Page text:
A new study from a professor in the Bryan School of Business and Economics identifies innovative identity management dimensions for social media companies, consumers, and even policymakers. Recently published in Decision Sciences’ Fall 2018 edition (“The Identity Management Value Model: A Design Science Approach to assess Value Gaps in Social Media”) this paper exposes an assessment mechanism for companies such as Facebook to know how well they are performing along dimensions’ consumers care about. For instance, his research found the discovered value gaps for Facebook in the following areas:
- Maximize control = 41%
- Social media ethics = 40%
- Ensuring identity does not change = 39%
- User control of their impression = 33%
- User ability to define online identity = 29%
Overall value gap for Facebook was 36%
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Dr. Gurpreet Dhillon, Professor and Head of the Department of Information Systems and Supply Chain Management at the Bryan School of Business at the University of North Carolina, Greensboro, co-authored the paper on identity management and social media.
He believes that for Facebook, and other social media organizations, to be responsive to consumers, their leaders need to focus on the value gaps and build their internal strategies to address each one of these five issues.
While social media companies and consumers are most certainly interested in improving identity management, the findings in Dr. Dhillon’s paper are useful to policymakers as well. His findings help improve identity management rather than having a negative impact, and how they provide a strategy for companies and consumers to perform better.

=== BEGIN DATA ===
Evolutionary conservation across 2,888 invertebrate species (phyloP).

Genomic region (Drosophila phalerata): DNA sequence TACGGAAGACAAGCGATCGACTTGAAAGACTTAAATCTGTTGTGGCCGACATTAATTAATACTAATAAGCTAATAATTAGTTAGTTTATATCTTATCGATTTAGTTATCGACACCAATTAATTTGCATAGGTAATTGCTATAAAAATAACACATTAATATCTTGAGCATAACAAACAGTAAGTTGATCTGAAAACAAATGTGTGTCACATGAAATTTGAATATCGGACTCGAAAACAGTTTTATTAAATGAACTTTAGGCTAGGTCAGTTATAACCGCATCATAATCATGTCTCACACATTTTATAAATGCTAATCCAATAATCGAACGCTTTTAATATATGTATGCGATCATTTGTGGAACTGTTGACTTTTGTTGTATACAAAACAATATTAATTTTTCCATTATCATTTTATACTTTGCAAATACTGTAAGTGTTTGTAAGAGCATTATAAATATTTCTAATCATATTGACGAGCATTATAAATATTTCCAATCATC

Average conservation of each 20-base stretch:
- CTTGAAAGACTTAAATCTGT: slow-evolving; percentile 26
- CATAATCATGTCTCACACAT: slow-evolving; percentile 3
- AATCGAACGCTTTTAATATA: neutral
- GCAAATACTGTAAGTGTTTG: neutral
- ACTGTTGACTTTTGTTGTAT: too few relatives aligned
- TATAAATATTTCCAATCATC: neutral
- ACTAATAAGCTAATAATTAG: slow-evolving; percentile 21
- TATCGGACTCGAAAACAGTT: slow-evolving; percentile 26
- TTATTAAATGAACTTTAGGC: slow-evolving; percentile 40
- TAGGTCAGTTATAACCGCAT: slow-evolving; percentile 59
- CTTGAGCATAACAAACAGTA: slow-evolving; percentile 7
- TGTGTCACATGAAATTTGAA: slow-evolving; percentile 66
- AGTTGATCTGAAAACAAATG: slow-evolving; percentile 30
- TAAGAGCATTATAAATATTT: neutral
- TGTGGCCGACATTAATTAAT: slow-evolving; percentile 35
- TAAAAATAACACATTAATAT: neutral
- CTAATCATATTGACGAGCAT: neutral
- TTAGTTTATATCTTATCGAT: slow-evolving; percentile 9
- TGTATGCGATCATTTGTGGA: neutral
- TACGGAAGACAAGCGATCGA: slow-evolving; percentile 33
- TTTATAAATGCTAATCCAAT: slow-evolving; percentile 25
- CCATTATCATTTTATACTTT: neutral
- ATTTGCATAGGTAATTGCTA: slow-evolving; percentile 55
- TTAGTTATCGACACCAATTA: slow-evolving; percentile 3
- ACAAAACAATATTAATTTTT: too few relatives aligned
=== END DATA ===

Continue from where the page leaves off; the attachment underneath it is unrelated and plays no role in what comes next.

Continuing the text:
“Whenever there is a social media identity breach, lawmakers and authorities typically reprimand and begin penalizing companies. The strategic response of these companies should center around the five issues identified in our research. This issue of identity management isn’t Facebook’s problem or the consumer’s problem; it’s everybody’s problem. Findings of our study help in ensuring that the social media companies are mindful of the value gaps and take remedial measures and also that consumers are aware of the critical identity management factors such that they can home in on the most critical aspects that concern them.”
Dr. Dhillon has been a security researcher since 1992. His work focuses on the socio-technicality of protecting security and identity. He has used the method to identify these findings to study other problematic areas, e.g., cyberstalking, virtual assault. Dr. Dhillon is also an author of more than a dozen books published by MacMillan, Wiley, Prospect, and Springer, among others.